Jon Kyl: Helping Native Americans
By Jon Kyl
Jul 22, 2008
The Senate recently authorized $2 billion to support public safety, health and drinking water needs in Indian Country. I cosponsored the amendment with Senator John Thune (R-S.D.) to authorize the funding, which was adopted as part of a larger foreign aid bill, known as the President’s Emergency Plan for Aids Relief (PEPFAR).
The PEPFAR program has been successful in fighting HIV/AIDS in Africa over the last five years. The legislation the Senate recently adopted would have increased to $50 billion the authorization for the program over the next five years, more than tripling the original $15 billion authorization.
While fighting HIV/AIDS outside of this country is clearly a worthy cause, Congress must also meet its obligation to citizens here at home. Especially with such high fuel and food prices and the mortgage crisis, I did not believe we could afford to spend $50 billion abroad. I, therefore, supported amendments to reduce and restrict the spending (they were unsuccessful) and offered the amendment to at least divert $2 billion of the $50 billion to fund critical needs of Native Americans.
Native Americans are facing a public safety and health crisis because of a lack of federal funding. A 2004 report by the Interior Department Inspector General stated that “some [Indian detention] facilities we visited were egregiously unsafe, unsanitary, and a hazard to both inmates and staff alike. [Bureau of Indian Affairs’s] detention program is riddled with problems . . . and is a national disgrace.” A 2008 Interior report confirms that tribal jails are still grossly insufficient, stating that: “[o]nly half of the offenders are being incarcerated who should be incarcerated, the remaining are released through a variety of informal practices due to severe overcrowding in existing detention facilities.”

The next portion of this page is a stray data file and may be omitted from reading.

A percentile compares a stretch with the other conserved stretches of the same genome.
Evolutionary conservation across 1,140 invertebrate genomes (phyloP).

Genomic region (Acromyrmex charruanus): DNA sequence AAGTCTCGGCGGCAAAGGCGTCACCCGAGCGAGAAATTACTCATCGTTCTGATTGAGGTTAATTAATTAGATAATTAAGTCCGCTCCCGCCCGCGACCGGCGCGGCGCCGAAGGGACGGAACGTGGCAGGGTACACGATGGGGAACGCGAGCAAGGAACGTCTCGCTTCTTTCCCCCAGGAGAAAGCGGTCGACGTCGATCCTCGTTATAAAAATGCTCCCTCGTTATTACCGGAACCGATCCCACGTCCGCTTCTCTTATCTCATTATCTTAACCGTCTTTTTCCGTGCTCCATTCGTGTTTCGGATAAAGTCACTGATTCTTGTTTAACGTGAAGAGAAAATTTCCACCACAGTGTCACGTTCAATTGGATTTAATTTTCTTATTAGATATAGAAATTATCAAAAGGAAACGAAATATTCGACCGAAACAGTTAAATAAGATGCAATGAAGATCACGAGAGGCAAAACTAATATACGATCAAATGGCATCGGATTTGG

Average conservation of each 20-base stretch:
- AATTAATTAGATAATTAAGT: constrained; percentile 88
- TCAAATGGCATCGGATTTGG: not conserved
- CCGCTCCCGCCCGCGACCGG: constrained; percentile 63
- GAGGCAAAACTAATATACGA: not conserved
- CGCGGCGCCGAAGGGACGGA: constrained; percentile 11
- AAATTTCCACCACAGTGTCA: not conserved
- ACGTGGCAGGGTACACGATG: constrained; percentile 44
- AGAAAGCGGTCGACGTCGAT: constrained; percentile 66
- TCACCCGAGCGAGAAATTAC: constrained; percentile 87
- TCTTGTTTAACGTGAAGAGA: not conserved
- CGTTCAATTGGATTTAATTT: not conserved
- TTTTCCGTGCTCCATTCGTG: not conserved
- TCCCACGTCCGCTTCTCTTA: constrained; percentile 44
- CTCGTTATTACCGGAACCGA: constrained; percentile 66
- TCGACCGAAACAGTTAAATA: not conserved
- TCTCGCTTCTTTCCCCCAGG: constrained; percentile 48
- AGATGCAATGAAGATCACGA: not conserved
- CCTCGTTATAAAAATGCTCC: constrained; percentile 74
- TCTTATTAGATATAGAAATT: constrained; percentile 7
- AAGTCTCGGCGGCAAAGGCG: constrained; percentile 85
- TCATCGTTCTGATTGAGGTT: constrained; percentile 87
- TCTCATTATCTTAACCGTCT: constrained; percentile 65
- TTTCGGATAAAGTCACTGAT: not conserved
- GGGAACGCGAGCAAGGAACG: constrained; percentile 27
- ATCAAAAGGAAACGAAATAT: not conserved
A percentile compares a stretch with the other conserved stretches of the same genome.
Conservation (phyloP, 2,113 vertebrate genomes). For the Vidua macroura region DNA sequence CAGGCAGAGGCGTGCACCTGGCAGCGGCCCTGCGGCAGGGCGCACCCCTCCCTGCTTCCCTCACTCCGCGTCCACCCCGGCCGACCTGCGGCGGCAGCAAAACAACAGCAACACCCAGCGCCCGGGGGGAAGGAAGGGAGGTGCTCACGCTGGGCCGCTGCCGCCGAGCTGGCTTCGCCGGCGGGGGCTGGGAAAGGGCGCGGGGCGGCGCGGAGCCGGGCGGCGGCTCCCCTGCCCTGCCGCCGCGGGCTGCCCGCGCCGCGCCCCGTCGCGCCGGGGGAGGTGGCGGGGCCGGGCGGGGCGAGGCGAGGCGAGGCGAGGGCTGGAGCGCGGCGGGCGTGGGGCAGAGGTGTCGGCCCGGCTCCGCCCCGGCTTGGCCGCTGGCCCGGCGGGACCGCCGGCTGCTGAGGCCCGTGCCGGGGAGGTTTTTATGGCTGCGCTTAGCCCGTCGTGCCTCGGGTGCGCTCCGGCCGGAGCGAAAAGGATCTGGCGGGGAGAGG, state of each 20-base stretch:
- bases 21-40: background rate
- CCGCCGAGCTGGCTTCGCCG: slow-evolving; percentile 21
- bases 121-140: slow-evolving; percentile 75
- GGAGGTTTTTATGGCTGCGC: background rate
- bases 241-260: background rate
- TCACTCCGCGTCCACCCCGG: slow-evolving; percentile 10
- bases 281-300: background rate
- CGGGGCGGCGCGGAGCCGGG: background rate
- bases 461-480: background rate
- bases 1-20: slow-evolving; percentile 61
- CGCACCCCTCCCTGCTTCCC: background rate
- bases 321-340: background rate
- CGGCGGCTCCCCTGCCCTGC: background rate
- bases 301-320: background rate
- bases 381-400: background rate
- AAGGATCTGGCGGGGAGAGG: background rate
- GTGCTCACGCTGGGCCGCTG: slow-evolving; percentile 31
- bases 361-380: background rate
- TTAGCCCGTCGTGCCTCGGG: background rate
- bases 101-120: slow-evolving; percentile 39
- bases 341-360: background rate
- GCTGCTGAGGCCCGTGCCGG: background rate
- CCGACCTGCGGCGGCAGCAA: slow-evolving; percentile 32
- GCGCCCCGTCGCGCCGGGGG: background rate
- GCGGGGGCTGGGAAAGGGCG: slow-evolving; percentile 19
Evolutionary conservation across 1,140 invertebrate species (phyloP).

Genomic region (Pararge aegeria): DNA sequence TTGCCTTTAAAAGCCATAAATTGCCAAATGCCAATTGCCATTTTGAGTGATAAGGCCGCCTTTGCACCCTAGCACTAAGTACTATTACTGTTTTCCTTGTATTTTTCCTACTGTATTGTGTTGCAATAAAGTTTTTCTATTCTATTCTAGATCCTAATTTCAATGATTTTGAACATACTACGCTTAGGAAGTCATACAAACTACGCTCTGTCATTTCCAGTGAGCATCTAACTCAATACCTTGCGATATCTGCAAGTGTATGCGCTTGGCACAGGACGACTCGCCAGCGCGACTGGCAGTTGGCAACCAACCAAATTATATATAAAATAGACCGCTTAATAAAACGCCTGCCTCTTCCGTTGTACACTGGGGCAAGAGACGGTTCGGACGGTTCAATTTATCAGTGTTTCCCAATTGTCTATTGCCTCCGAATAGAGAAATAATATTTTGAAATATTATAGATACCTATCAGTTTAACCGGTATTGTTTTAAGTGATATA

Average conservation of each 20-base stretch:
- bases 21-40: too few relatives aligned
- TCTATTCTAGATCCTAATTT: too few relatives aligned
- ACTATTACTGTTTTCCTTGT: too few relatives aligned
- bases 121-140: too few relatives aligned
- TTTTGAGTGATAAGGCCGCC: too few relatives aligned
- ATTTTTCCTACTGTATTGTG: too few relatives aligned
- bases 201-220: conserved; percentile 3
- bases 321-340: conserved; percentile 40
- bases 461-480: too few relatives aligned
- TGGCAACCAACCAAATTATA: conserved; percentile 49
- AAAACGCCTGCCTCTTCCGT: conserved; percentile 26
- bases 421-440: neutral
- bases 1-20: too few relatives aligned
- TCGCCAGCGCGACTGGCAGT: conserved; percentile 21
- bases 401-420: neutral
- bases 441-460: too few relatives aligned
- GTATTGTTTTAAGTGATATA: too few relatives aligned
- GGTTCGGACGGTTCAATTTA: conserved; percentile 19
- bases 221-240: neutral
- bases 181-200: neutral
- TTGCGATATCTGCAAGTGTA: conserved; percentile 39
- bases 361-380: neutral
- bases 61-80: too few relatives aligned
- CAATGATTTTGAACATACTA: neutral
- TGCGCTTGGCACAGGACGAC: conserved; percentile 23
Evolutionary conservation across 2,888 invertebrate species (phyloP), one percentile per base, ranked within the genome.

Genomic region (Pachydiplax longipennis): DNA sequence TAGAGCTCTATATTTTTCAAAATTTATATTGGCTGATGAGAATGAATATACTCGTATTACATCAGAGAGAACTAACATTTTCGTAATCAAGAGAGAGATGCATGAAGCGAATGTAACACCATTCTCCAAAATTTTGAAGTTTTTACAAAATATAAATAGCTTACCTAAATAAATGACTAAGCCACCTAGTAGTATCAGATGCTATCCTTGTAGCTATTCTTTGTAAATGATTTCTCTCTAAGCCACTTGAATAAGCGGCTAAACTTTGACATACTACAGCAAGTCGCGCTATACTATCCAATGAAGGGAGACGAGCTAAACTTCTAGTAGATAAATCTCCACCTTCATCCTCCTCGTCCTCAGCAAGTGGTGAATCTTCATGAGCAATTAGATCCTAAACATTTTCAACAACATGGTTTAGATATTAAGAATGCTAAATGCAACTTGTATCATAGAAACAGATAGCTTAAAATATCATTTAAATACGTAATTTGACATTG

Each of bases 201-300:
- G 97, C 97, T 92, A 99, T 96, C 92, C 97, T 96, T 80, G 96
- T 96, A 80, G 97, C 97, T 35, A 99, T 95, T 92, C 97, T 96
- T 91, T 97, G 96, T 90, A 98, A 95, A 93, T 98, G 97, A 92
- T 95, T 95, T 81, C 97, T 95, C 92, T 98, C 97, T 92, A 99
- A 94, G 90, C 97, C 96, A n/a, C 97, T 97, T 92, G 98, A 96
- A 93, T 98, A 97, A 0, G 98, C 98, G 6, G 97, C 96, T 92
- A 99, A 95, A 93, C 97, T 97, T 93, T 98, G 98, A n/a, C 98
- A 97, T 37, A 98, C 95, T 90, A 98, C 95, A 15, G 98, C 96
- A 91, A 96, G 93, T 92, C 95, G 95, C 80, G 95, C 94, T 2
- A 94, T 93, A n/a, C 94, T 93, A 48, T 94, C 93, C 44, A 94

In the Navajo Nation, a number of detention facilities have been closed for health and safety reasons. In 2007, it only had bed space for 59 inmates to serve a total of 50,947 inmates booked into its facilities. The overcrowding that has resulted has caused the majority of tribal court judges to defer or reduce sentences, and often they must release and return serious offenders to their community within hours.
Federal funding is also needed to meet critical water needs. According to the Indian Health Service, about 11 percent of Native Americans lack adequate water supply and waste disposal facilities in their homes. In Arizona, almost a third of households on the Navajo Nation do not have a public water system and are forced to haul water long distances to provide drinking water to their families.
Specifically, my amendment will direct up to $1 billion toward law enforcement and health projects. That amount will go towards, for example, detention facility construction, rehabilitation, and replacement, as well as safe drinking water and sanitation facilities. The measure also provides up to $1 billion for Indian water supply projects approved by Congress; this funding could be very helpful in implementing Indian water settlements in Arizona.
I am pleased that I was able to redirect $2 billion to help Native American communities; but I could not, in the end, support the larger PEPFAR bill that still authorized $48 billion for the foreign aid. It’s just too much to spend at a time when Americans are feeling pain at the gas pump, in the housing market, and at the grocery store.
U.S. Senator Jon Kyl is the Assistant Republican Leader and serves on the Senate Finance and Judiciary committees. Visit his website here.
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